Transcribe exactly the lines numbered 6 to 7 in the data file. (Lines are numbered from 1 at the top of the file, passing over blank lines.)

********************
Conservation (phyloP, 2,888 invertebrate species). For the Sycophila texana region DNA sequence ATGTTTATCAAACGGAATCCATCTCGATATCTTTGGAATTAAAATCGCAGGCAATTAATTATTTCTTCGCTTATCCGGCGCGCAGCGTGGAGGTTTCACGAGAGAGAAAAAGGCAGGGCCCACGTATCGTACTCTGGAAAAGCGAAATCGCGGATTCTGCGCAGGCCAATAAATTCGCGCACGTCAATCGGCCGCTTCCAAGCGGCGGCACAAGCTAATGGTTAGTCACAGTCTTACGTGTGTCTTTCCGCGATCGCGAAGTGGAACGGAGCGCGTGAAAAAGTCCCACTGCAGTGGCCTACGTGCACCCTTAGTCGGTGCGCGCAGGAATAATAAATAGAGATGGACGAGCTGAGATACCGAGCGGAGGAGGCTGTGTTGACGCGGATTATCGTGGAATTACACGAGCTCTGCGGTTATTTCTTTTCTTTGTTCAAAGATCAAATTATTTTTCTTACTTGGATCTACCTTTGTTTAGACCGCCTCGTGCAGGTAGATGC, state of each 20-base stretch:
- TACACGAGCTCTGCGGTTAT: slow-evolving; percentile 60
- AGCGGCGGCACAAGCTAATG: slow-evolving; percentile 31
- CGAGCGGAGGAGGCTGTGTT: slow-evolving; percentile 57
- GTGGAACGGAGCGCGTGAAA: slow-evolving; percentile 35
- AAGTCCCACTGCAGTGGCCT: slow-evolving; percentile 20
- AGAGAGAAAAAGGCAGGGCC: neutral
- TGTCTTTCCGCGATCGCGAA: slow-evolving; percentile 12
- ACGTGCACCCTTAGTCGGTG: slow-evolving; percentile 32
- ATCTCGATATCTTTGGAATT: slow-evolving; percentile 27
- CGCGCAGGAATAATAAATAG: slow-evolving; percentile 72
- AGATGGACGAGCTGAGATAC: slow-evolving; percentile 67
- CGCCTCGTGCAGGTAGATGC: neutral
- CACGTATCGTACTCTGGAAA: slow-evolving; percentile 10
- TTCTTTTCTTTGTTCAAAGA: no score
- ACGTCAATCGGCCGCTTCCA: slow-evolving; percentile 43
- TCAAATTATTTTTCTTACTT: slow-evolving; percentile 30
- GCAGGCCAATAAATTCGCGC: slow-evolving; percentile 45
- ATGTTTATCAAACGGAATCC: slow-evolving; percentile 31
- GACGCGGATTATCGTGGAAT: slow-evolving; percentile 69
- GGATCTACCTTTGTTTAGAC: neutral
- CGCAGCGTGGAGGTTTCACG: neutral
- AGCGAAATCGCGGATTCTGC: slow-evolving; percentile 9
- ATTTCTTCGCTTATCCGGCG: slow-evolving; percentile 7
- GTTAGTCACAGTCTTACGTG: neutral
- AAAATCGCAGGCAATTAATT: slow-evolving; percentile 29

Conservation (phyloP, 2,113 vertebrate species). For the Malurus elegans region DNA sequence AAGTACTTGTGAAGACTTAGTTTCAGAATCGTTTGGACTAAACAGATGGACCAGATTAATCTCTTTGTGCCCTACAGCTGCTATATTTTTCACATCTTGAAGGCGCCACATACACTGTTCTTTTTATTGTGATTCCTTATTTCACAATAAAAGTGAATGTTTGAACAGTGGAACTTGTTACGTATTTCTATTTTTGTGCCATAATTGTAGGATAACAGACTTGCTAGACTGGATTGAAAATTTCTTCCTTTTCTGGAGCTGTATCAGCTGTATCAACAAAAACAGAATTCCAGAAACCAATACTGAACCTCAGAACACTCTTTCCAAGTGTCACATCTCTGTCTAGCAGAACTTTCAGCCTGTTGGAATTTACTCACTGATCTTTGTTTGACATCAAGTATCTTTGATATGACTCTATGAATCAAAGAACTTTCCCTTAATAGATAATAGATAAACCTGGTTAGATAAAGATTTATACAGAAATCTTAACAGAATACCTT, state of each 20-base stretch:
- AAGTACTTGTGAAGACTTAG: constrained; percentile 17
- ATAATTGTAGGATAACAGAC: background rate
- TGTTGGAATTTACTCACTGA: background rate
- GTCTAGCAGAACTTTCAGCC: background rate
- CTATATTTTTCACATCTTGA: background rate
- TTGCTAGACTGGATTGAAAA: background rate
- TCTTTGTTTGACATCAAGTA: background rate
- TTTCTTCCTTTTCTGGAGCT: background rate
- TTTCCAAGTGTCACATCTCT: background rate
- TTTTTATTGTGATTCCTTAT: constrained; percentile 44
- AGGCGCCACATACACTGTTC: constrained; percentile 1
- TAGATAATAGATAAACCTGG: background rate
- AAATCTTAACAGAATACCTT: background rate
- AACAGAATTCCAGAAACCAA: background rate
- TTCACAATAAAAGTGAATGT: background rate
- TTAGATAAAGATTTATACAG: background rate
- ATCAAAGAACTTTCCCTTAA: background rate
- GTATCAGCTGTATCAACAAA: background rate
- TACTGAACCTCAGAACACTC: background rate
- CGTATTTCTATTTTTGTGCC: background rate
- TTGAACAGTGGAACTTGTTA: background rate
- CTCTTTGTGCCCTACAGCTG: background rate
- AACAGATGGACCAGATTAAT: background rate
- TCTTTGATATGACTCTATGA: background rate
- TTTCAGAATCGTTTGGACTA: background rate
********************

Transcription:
- AAGTCCCACTGCAGTGGCCT: slow-evolving; percentile 20
- AGAGAGAAAAAGGCAGGGCC: neutral